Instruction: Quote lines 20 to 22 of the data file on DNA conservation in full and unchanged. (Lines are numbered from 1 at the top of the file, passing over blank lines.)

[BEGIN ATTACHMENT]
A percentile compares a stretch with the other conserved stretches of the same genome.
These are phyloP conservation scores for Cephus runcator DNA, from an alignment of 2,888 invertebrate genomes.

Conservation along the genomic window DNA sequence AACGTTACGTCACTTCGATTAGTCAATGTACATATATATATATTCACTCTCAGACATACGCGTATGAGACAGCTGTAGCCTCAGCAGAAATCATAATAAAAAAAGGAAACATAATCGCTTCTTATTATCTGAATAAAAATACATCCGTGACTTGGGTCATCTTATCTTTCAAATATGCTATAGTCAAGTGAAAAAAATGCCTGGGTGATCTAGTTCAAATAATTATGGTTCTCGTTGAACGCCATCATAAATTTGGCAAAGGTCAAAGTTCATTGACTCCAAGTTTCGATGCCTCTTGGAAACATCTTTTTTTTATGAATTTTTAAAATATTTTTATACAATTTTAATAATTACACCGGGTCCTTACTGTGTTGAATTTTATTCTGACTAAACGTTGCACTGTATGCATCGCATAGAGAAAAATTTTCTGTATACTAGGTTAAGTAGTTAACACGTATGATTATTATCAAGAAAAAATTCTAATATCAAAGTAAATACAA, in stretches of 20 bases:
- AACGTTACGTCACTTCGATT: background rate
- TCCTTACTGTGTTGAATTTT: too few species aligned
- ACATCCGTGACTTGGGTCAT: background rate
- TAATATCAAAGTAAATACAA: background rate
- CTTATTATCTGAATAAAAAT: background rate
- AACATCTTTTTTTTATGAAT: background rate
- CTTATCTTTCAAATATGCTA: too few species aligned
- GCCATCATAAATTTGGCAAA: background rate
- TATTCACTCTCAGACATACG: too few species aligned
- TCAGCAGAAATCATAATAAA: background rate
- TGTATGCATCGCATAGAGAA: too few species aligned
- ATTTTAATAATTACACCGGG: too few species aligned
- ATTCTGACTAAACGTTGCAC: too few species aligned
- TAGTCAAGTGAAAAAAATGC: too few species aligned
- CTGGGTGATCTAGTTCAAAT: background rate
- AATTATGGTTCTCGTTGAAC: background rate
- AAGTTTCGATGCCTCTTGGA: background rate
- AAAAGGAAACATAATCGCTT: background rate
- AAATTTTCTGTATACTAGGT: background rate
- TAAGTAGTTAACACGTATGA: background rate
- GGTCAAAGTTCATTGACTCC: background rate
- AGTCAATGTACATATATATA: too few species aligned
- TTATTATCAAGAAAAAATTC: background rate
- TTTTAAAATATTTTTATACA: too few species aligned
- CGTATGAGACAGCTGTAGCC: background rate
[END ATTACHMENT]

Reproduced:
- AAGTTTCGATGCCTCTTGGA: background rate
- AAAAGGAAACATAATCGCTT: background rate
- AAATTTTCTGTATACTAGGT: background rate